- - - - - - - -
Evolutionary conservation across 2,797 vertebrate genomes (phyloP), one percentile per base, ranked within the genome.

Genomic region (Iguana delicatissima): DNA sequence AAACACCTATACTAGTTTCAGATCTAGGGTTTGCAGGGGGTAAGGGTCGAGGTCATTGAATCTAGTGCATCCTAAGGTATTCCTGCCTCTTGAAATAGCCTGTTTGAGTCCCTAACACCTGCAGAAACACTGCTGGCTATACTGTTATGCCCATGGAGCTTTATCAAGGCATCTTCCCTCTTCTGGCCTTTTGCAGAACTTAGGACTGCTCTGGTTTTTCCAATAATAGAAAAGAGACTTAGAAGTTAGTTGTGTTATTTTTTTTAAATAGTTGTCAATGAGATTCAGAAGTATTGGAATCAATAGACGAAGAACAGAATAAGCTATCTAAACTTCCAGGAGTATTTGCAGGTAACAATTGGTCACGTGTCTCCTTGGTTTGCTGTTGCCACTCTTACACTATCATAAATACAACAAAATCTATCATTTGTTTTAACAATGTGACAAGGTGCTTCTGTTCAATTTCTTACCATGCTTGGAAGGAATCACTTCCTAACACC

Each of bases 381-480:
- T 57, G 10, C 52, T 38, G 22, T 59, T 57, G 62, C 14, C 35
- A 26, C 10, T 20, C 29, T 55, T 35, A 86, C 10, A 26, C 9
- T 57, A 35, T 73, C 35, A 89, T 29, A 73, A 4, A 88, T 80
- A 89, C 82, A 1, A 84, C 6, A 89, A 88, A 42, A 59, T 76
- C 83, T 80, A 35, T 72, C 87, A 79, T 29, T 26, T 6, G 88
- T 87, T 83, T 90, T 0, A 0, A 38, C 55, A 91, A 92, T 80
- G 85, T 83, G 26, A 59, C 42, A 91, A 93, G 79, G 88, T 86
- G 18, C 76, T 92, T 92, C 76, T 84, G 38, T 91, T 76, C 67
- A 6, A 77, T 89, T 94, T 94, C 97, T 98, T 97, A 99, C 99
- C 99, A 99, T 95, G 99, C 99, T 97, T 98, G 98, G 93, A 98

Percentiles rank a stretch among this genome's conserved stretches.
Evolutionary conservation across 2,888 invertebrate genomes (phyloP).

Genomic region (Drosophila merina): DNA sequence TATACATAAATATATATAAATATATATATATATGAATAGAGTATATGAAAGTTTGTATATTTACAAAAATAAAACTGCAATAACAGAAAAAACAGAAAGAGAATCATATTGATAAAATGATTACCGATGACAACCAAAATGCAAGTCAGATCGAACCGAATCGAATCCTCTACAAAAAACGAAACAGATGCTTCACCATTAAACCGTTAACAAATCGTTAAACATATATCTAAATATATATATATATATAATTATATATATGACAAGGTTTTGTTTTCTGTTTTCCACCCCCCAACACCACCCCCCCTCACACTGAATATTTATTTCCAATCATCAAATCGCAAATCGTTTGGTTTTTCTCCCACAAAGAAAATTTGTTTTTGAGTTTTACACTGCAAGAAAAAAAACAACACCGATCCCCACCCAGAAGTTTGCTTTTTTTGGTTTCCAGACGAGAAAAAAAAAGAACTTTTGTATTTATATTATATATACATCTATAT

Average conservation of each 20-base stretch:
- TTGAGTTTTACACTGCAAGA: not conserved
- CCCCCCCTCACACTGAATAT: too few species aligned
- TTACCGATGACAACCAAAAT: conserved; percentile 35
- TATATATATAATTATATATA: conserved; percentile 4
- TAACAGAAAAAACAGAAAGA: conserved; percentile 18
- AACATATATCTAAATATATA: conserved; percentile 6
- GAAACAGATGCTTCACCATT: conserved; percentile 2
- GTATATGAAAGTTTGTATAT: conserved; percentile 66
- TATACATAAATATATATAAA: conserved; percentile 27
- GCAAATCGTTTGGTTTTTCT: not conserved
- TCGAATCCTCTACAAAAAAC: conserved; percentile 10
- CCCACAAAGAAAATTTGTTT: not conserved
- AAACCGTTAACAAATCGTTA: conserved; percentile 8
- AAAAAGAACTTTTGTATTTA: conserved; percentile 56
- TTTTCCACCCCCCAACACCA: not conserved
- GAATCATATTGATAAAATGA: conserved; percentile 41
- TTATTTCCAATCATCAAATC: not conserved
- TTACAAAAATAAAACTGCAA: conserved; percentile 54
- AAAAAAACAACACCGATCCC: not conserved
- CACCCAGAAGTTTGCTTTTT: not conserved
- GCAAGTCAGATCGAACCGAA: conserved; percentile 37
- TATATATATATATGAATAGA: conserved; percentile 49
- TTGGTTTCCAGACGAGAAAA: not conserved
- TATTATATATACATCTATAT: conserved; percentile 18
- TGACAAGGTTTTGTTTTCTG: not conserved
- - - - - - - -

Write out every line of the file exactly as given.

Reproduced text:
Evolutionary conservation across 2,797 vertebrate genomes (phyloP), one percentile per base, ranked within the genome.

Genomic region (Iguana delicatissima): DNA sequence AAACACCTATACTAGTTTCAGATCTAGGGTTTGCAGGGGGTAAGGGTCGAGGTCATTGAATCTAGTGCATCCTAAGGTATTCCTGCCTCTTGAAATAGCCTGTTTGAGTCCCTAACACCTGCAGAAACACTGCTGGCTATACTGTTATGCCCATGGAGCTTTATCAAGGCATCTTCCCTCTTCTGGCCTTTTGCAGAACTTAGGACTGCTCTGGTTTTTCCAATAATAGAAAAGAGACTTAGAAGTTAGTTGTGTTATTTTTTTTAAATAGTTGTCAATGAGATTCAGAAGTATTGGAATCAATAGACGAAGAACAGAATAAGCTATCTAAACTTCCAGGAGTATTTGCAGGTAACAATTGGTCACGTGTCTCCTTGGTTTGCTGTTGCCACTCTTACACTATCATAAATACAACAAAATCTATCATTTGTTTTAACAATGTGACAAGGTGCTTCTGTTCAATTTCTTACCATGCTTGGAAGGAATCACTTCCTAACACC

Each of bases 381-480:
- T 57, G 10, C 52, T 38, G 22, T 59, T 57, G 62, C 14, C 35
- A 26, C 10, T 20, C 29, T 55, T 35, A 86, C 10, A 26, C 9
- T 57, A 35, T 73, C 35, A 89, T 29, A 73, A 4, A 88, T 80
- A 89, C 82, A 1, A 84, C 6, A 89, A 88, A 42, A 59, T 76
- C 83, T 80, A 35, T 72, C 87, A 79, T 29, T 26, T 6, G 88
- T 87, T 83, T 90, T 0, A 0, A 38, C 55, A 91, A 92, T 80
- G 85, T 83, G 26, A 59, C 42, A 91, A 93, G 79, G 88, T 86
- G 18, C 76, T 92, T 92, C 76, T 84, G 38, T 91, T 76, C 67
- A 6, A 77, T 89, T 94, T 94, C 97, T 98, T 97, A 99, C 99
- C 99, A 99, T 95, G 99, C 99, T 97, T 98, G 98, G 93, A 98

Percentiles rank a stretch among this genome's conserved stretches.
Evolutionary conservation across 2,888 invertebrate genomes (phyloP).

Genomic region (Drosophila merina): DNA sequence TATACATAAATATATATAAATATATATATATATGAATAGAGTATATGAAAGTTTGTATATTTACAAAAATAAAACTGCAATAACAGAAAAAACAGAAAGAGAATCATATTGATAAAATGATTACCGATGACAACCAAAATGCAAGTCAGATCGAACCGAATCGAATCCTCTACAAAAAACGAAACAGATGCTTCACCATTAAACCGTTAACAAATCGTTAAACATATATCTAAATATATATATATATATAATTATATATATGACAAGGTTTTGTTTTCTGTTTTCCACCCCCCAACACCACCCCCCCTCACACTGAATATTTATTTCCAATCATCAAATCGCAAATCGTTTGGTTTTTCTCCCACAAAGAAAATTTGTTTTTGAGTTTTACACTGCAAGAAAAAAAACAACACCGATCCCCACCCAGAAGTTTGCTTTTTTTGGTTTCCAGACGAGAAAAAAAAAGAACTTTTGTATTTATATTATATATACATCTATAT

Average conservation of each 20-base stretch:
- TTGAGTTTTACACTGCAAGA: not conserved
- CCCCCCCTCACACTGAATAT: too few species aligned
- TTACCGATGACAACCAAAAT: conserved; percentile 35
- TATATATATAATTATATATA: conserved; percentile 4
- TAACAGAAAAAACAGAAAGA: conserved; percentile 18
- AACATATATCTAAATATATA: conserved; percentile 6
- GAAACAGATGCTTCACCATT: conserved; percentile 2
- GTATATGAAAGTTTGTATAT: conserved; percentile 66
- TATACATAAATATATATAAA: conserved; percentile 27
- GCAAATCGTTTGGTTTTTCT: not conserved
- TCGAATCCTCTACAAAAAAC: conserved; percentile 10
- CCCACAAAGAAAATTTGTTT: not conserved
- AAACCGTTAACAAATCGTTA: conserved; percentile 8
- AAAAAGAACTTTTGTATTTA: conserved; percentile 56
- TTTTCCACCCCCCAACACCA: not conserved
- GAATCATATTGATAAAATGA: conserved; percentile 41
- TTATTTCCAATCATCAAATC: not conserved
- TTACAAAAATAAAACTGCAA: conserved; percentile 54
- AAAAAAACAACACCGATCCC: not conserved
- CACCCAGAAGTTTGCTTTTT: not conserved
- GCAAGTCAGATCGAACCGAA: conserved; percentile 37
- TATATATATATATGAATAGA: conserved; percentile 49
- TTGGTTTCCAGACGAGAAAA: not conserved
- TATTATATATACATCTATAT: conserved; percentile 18
- TGACAAGGTTTTGTTTTCTG: not conserved